“So, how's Brown Sahib,” someone or the other would ask me every now and then. “Don't know,” I'd reply, “I haven't been there.” The questioner would look at me with surprise – for the restaurant had already gathered eyeballs and was getting reviews that were as confusing as they were sharp. Some said it was wonderful; some impolitely disagreed. And how!
I haven't gone there yet because I really try to avoid malls. I have been to a couple of restaurants in South Delhi malls – but it has always been because of a good cause. I haven't found a good reason to visit Brown Sahib, which is situated in MGF Metropolitan Mall in Saket. I will go there one day, I used to tell myself – but I'd take my time.
Then, the other day, my brother-in-law asked me if I had eaten at Brown Sahib. I replied in the negative. This was just before we went to his house for a dinner engagement that had been decided at the last moment. I was wondering what he was going to serve us, for his old cook, who made the most delicious Calcutta biryani in town, had packed his bags and gone (as Saki wrote, she was a good cook, as cooks go; and as cooks go, she went). I needn't have worried – the food came from Brown Sahib. And it was simply wonderful.
But let me begin at the beginning.
Brown Sahib serves Calcutta food – which includes Bengali as well as Anglo-Indian, and Conti dishes that the city is known for. The brother-in-law, who grew up in Calcutta, missed the wonderful Bong food that his mother used to cook. So he went the whole hog and ordered everything he could think of. He asked for curried crabs and prawns in a gravy. He asked for steamed hilsa in mustard sauce, and roast chicken with sausage stuffing. Then there was chicken a la Kiev, and sundry vegetables – such as pumpkin with coconut, lau (bottle gourd) ghonto and mashed potatoes.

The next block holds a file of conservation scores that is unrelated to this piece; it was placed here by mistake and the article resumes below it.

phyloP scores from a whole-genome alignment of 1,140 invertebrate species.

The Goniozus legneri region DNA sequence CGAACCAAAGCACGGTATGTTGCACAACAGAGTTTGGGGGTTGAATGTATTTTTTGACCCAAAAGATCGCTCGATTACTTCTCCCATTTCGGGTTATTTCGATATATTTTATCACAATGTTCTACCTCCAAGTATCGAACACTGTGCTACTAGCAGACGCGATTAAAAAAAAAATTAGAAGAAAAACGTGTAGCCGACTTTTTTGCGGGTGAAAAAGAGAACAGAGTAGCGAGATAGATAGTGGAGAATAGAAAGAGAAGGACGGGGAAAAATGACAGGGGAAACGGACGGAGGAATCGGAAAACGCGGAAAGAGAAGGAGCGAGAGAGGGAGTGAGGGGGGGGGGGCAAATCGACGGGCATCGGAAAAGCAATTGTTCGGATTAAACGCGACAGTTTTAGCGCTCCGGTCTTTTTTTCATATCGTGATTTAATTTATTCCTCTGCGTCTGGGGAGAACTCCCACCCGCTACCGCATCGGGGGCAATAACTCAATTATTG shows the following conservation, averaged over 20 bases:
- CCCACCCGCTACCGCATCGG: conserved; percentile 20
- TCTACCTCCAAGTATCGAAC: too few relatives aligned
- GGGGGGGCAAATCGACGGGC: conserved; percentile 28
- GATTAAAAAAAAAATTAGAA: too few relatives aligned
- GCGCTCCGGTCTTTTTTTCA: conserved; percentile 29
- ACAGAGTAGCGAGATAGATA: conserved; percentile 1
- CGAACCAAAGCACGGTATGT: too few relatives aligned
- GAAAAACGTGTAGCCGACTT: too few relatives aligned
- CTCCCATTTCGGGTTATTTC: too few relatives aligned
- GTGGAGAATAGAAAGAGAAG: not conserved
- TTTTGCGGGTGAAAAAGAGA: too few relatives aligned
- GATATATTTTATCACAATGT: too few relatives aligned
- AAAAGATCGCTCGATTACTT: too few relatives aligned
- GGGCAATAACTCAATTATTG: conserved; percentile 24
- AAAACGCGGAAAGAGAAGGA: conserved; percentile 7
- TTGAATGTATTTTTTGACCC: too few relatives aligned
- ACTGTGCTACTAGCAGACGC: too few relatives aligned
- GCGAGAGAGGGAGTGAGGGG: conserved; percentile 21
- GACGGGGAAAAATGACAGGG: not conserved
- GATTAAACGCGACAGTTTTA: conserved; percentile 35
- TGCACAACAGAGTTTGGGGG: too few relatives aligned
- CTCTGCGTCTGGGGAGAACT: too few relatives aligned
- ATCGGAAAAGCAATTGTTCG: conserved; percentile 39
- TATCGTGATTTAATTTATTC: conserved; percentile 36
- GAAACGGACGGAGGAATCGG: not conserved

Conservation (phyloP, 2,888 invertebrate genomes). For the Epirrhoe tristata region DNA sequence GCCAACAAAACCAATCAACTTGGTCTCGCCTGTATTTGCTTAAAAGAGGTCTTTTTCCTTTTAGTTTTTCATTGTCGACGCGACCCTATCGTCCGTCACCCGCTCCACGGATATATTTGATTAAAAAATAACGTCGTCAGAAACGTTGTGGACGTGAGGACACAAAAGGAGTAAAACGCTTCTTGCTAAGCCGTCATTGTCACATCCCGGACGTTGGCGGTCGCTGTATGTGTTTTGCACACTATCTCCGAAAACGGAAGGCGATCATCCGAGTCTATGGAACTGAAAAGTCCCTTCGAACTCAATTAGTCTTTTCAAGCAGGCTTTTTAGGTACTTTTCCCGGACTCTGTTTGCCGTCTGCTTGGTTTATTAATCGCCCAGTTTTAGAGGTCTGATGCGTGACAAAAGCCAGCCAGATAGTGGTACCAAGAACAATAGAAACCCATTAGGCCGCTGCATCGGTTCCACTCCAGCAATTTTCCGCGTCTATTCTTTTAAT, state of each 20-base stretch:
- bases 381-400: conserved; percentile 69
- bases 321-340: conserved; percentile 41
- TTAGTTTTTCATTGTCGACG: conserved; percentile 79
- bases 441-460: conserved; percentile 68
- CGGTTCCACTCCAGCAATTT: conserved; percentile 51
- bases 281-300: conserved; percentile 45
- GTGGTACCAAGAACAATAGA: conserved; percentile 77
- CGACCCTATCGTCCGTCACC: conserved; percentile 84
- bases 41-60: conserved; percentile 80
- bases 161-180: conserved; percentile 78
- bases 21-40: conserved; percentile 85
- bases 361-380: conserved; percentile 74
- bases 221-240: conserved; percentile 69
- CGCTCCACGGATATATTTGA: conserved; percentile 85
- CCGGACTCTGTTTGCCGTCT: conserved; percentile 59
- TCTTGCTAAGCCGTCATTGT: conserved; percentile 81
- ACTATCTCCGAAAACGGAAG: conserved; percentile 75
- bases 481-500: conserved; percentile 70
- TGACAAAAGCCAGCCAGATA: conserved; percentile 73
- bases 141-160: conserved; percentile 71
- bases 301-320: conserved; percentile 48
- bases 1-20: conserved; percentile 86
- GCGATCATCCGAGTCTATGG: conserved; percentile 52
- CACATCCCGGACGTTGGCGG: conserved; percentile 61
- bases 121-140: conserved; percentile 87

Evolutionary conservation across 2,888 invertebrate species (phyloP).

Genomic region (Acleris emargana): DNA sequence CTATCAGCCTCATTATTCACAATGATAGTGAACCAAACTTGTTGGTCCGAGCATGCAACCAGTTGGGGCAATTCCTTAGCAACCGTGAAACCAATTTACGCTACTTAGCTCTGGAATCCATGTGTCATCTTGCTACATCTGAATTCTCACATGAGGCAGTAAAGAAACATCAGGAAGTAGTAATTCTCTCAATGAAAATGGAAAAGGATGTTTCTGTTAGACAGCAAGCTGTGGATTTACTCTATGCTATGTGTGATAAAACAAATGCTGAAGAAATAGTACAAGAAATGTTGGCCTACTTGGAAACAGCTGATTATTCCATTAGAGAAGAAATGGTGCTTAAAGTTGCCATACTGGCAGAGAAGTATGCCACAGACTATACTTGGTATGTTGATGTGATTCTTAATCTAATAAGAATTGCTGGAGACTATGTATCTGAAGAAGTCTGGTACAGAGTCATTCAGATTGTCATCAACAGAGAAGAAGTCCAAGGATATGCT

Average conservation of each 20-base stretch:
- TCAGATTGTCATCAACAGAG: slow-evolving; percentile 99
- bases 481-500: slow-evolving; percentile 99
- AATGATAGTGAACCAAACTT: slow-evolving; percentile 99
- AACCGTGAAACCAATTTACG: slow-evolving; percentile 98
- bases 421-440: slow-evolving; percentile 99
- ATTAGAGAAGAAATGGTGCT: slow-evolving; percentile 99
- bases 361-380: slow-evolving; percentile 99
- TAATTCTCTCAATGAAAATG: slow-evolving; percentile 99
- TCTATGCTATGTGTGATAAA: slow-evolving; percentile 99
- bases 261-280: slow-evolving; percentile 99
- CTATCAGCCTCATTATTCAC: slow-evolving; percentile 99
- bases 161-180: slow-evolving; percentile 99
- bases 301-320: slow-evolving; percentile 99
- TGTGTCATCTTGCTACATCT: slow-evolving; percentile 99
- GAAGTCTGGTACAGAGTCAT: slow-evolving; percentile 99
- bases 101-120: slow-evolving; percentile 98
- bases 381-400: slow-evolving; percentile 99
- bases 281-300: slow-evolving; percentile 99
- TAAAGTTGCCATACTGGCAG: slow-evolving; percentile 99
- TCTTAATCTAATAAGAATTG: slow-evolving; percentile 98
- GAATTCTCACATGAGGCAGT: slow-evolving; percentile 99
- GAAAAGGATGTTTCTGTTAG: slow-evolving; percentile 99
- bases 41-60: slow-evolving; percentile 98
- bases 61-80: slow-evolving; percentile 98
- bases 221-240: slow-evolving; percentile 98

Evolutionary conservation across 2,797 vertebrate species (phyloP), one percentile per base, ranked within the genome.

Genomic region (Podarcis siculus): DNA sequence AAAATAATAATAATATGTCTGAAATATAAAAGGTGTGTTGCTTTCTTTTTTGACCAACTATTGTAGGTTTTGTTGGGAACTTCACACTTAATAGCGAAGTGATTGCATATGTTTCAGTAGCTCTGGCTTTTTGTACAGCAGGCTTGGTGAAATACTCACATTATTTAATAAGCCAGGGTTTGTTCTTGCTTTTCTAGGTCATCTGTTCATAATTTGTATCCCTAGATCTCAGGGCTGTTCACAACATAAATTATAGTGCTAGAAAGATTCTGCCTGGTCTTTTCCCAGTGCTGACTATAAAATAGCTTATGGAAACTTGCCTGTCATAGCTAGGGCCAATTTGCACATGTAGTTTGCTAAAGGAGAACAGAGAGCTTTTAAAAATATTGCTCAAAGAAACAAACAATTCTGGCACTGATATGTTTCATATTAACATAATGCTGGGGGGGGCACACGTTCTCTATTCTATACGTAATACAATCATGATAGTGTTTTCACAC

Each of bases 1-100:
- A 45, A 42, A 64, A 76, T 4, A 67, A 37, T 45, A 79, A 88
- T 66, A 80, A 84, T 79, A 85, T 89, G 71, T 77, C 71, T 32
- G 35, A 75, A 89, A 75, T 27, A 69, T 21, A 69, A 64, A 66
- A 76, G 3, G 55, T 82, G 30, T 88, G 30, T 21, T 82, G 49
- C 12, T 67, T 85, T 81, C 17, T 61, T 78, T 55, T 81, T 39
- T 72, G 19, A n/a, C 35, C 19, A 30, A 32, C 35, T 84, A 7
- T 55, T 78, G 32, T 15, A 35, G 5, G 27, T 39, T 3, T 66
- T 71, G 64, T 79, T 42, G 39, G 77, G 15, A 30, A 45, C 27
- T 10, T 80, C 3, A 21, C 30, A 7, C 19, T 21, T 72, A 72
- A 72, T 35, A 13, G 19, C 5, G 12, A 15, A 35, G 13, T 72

I had a bit of the hilsa and the prawns – and loved them both. The pumpkin, cooked in a Bengali way with a few Bong spices, was simply superb, as was the bottle gourd. And the chicken a la Kiev oozed butter in the most mind-boggling way. My wife, who, alas, couldn't eat any of her favourite dishes because she's been unwell, focused her attention on the roast chicken – and gave it full marks. The roast came with a buttery mashed potato, and steamed baby potatoes, broccoli and other veggies, but they missed out on the brown gravy.
I can't tell you how much it cost – for despite my valiant attempts I couldn't get a peek at the bill. But I know that Brown Sahib is not inexpensive. But then, which top restaurant in a mall is?
The vegetables, I later found out, cost between Rs.195 and 225. The prawns are for Rs.475 to 575 and the crab for Rs.425 to 475. The hilsa is for Rs.545.
The only complaint I have is about the sweet dish. The pithey that was ordered was too thick and rubbery, though the sweetened and thickened milk it came in was heavenly.
I now have a New Year resolution. I am going to squash my dislike for malls, to go visit Brown Sahib one day. For good food, I am ready to traverse the earth.